Using historical data to reduce losses caused by negative weather events

Using historical data to reduce losses caused by negative weather events

However rapid the pace at which technology evolves, more often than not, the surrounding reality remains the same. While one automobile is being launched into a heliocentric orbit, another is being dug out of a snowdrift with a trusty old shovel. And while the design of the shovel has changed many times in terms of style, high tech doesn’t change what essentially it is.
This is especially noticeable when we encounter climatic and meteorological phenomena which seriously complicate life and which can, in some cases, destroy it.
Unfortunately, at the present time, our influence over the weather is restricted predominantly to our polluting of the environment. Or otherwise to dispersing clouds over the city on public holidays.

Satellite and meteorological monitoring of agricultural conditions

Satellite and meteorological monitoring of agricultural conditions

The effect of quantities and distribution of precipitation on crop cultivation.

Precipitation is agriculture’s main source of moisture. This includes both wet and dry precipitation. Their quantity is one of the key meteorological factors in agricultural productivity.
But it is not simply a case of there being too little or too much precipitation. No less important is its spatial and temporal distribution which increases or decreases potential productivity. The optimal amount of precipitation varies both for different climatic regions and for different crops at various stages of their growth.
Let’s take the year that has passed, 2017, as an example:

India received a total of 841.3 millimeters of precipitation during the monsoon season from June 1 to September 30 that year.
But this monsoon was somewhat freakish. In some parts there was surplus rain, and in others it was insufficient. This cannot but lead to differences in crop productivity in different parts of the country.

Role of frozen precipitation in plant development. Accumulated precipitation data

Role of frozen precipitation in plant development. Accumulated precipitation data

A large amount of water is needed for normal plant development.The primary source of soil moisture is atmospheric precipitation.

Along with rain, solid precipitation in the form of snow that falls in the winter season exercises a significant influence on the agricultural cycle. Snow creates a snow cover that protects winter crops, perennial grasses and the root systems of fruit trees and small fruit plants against injury from frost. Furthermore, the snow cover provides a moisture reserve used by the plants in the spring and the first half of summer.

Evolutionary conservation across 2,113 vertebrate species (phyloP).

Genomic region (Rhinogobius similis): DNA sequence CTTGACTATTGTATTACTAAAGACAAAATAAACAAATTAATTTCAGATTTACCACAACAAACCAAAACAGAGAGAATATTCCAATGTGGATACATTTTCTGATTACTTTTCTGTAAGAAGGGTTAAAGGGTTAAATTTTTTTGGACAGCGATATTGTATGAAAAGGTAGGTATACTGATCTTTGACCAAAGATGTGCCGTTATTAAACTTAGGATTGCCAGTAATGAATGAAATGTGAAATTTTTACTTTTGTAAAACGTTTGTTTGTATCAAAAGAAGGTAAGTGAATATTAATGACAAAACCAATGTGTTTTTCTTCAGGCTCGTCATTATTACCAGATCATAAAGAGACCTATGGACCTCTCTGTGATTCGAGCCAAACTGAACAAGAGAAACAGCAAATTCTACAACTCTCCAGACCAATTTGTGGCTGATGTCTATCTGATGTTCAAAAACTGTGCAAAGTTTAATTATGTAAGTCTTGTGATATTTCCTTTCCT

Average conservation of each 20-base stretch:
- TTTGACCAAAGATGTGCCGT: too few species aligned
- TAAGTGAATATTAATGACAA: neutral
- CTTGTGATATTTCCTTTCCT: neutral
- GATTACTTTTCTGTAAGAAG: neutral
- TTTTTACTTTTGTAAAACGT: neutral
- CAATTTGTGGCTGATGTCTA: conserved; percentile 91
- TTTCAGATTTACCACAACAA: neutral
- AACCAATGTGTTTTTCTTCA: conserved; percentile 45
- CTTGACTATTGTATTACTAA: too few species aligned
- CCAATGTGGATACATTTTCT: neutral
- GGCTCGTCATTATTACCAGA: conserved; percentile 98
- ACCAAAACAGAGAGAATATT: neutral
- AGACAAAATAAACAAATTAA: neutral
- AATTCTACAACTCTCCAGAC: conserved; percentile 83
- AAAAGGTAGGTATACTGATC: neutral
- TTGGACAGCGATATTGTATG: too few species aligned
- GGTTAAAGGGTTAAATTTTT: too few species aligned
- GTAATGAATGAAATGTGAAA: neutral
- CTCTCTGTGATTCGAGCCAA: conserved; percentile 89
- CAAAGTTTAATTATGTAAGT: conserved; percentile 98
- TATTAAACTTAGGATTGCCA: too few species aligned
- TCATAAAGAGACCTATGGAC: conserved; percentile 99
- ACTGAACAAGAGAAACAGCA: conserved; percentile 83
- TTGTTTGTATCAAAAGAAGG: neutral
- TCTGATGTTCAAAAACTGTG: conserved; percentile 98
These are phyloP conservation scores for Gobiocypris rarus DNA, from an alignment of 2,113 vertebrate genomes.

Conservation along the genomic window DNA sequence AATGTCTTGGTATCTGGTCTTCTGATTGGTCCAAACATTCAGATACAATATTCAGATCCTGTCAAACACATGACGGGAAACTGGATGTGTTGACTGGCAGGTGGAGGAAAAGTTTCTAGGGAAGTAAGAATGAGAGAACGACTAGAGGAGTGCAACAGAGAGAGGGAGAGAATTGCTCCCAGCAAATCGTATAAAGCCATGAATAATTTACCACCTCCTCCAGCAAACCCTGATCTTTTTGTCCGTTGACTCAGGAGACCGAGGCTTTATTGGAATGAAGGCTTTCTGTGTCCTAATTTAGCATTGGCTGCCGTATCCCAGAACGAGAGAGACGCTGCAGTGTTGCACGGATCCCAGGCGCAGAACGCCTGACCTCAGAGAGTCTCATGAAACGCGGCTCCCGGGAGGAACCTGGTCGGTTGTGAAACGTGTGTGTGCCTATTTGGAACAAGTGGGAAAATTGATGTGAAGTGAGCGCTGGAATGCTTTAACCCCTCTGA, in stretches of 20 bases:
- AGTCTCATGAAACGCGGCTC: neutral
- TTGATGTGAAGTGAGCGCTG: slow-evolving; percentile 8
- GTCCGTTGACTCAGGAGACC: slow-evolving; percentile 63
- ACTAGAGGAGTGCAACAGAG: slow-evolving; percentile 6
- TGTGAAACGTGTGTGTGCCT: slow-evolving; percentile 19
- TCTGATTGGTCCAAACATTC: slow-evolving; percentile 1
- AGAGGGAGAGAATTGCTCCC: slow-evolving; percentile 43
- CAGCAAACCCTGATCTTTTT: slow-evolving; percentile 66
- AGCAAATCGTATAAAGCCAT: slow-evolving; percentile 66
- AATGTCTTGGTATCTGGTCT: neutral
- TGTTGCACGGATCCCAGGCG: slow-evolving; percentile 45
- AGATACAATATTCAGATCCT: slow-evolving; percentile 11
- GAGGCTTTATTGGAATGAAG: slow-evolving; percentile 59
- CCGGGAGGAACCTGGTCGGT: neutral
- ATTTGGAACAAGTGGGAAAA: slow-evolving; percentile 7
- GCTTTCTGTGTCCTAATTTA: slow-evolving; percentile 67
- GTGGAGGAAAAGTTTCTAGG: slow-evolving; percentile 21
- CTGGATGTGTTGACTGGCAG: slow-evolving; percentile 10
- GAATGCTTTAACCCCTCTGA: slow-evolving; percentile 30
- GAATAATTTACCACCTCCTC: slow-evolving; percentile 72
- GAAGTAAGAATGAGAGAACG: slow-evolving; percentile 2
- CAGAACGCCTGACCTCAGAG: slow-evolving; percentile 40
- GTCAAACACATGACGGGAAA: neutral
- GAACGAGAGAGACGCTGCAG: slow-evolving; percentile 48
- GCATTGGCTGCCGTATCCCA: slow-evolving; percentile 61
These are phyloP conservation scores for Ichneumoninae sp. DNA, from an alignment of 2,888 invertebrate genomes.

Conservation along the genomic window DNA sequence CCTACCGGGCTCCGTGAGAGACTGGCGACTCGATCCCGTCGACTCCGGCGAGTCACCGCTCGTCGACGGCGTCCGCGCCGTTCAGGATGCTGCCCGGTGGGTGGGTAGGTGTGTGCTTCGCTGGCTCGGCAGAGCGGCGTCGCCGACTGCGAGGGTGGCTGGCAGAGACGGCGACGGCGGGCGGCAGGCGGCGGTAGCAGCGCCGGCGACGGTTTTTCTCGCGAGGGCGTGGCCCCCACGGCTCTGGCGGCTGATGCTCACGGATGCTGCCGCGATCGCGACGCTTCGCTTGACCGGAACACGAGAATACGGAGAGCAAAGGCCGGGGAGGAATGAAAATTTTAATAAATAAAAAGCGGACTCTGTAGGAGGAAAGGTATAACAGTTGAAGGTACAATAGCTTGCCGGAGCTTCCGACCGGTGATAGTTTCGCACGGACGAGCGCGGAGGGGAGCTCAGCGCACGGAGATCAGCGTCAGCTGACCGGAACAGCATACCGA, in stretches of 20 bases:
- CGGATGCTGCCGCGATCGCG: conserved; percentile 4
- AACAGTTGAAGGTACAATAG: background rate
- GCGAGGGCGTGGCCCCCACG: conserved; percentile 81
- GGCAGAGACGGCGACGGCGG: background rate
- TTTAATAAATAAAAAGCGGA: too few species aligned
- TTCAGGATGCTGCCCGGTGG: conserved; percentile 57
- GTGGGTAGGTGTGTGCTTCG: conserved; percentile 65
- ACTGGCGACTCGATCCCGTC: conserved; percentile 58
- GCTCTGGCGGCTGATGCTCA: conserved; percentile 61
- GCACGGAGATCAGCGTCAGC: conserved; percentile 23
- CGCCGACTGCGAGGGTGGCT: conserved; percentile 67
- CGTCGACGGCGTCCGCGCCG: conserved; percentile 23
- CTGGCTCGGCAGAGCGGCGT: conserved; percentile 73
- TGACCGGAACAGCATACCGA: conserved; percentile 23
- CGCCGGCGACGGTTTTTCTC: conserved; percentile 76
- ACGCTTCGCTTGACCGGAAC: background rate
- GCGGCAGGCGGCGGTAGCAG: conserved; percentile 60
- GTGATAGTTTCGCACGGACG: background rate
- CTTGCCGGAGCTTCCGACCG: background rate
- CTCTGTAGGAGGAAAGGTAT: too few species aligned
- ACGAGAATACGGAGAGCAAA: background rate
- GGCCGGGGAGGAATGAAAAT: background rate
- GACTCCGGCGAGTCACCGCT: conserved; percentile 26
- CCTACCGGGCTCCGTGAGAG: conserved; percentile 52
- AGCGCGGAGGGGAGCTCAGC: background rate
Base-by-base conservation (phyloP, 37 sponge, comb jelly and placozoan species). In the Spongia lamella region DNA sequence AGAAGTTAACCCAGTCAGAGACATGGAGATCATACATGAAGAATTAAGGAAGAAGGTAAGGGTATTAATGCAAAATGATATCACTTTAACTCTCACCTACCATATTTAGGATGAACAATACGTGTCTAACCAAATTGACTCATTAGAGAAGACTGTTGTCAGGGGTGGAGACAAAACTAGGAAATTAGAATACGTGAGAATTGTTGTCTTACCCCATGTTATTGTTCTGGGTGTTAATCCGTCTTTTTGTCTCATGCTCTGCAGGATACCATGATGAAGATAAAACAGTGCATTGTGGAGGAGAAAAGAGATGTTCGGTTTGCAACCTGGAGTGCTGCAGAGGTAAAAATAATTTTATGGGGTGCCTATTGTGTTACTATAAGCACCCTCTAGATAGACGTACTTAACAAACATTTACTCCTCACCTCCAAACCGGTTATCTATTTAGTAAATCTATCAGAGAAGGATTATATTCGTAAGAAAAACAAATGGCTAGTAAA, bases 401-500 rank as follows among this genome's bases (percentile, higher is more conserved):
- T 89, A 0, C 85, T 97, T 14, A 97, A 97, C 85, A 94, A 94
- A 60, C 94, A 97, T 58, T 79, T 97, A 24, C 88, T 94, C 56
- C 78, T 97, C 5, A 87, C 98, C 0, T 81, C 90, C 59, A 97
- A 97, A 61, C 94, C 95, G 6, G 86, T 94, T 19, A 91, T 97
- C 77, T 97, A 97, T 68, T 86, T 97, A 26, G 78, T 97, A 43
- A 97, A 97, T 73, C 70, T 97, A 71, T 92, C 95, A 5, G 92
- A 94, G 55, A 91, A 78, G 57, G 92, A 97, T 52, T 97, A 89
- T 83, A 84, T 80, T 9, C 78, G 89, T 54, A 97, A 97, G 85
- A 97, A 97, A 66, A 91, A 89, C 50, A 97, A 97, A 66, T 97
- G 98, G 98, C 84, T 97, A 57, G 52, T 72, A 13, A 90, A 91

These moisture reserves accumulated in the soil before sowing contribute significantly to the development of all plants. Agricultural practice worldwide attests to the fact that the moisture accumulated during autumn and winter is a major factor limiting possibilities for un-irrigated agriculture. For example, deciding which areas to seed for wheat in arid districts often depends on the soil moisture content in the spring. If insufficient, fields designated for sowing wheat are used for crops that require less depth of moisture, or else are left fallow.

The role played by soil moisture in successful sowing varies considerably depending on the meteorological conditions during the growing season.

Very little dissipates in rainy seasons with lower air temperatures. On the other hand, plants survive largely at the expense of water in the soil during arid years, which normally dries up along the entire length of root development. In these situations, the autumn and winter water reserve from frozen precipitation is a primary source for providing plants with moisture, and field crops use up all these reserves completely in producing the harvest.

Given this situation, it’s difficult to overestimate a factor like precipitation accumulated over the winter. It’s possible to plan for field use for the upcoming season, decide which crops to plant and plan for the size of the harvest when you have data available on accumulated precipitation.

Accumulated precipitation data is calculated as the total precipitation for a given period, based on historical data.

Weather and pests. Accumulated temperature data for analysis of possible damage from pests

Weather and pests. Accumulated temperature data for analysis of possible damage from pests

Fields and gardens are complicated ecosystems in fact, and they are the perfect habitat for pests. Additionally to direct harm caused to plants by pests, many pest species can transmit viruses from one plant to another and hence spread diseases.  
Biology of living creatures is closely connected with weather. Organisms are dependent on seasonal cycles as well as on temporary fluctuations. Weather influences all living things primarily due to changes in temperature and humidity. Weather conditions can provoke a sharp increase in pest amount. For example, hot and dry weather gives rise to aphid, while slugs and snails thrive in relatively warm and wet conditions. Pest behavior is especially closely bound to temperature. Aftermath of non-seasonal changes in temperature (such as later than usual frosts or warmer summers) and its impact on pests is notorious for many centuries.  

The influence of temperature on plant productivity in agriculture. Accumulated temperature.

The influence of temperature on plant productivity in agriculture. Accumulated temperature.

Accumulated temperature is a weather parameter which directly influences productivity of agricultural plants. All biological and chemical processes taking place in the soil are connected with air temperature. Heat supply of crops is characterized by a sum of average daily air temperatures that are higher than a biological minimum during a vegetation period. Both too high and too low temperatures spoil a course of biochemical processes in cells, and irreversible changes can be caused that lead to a stop of growth and death of plants.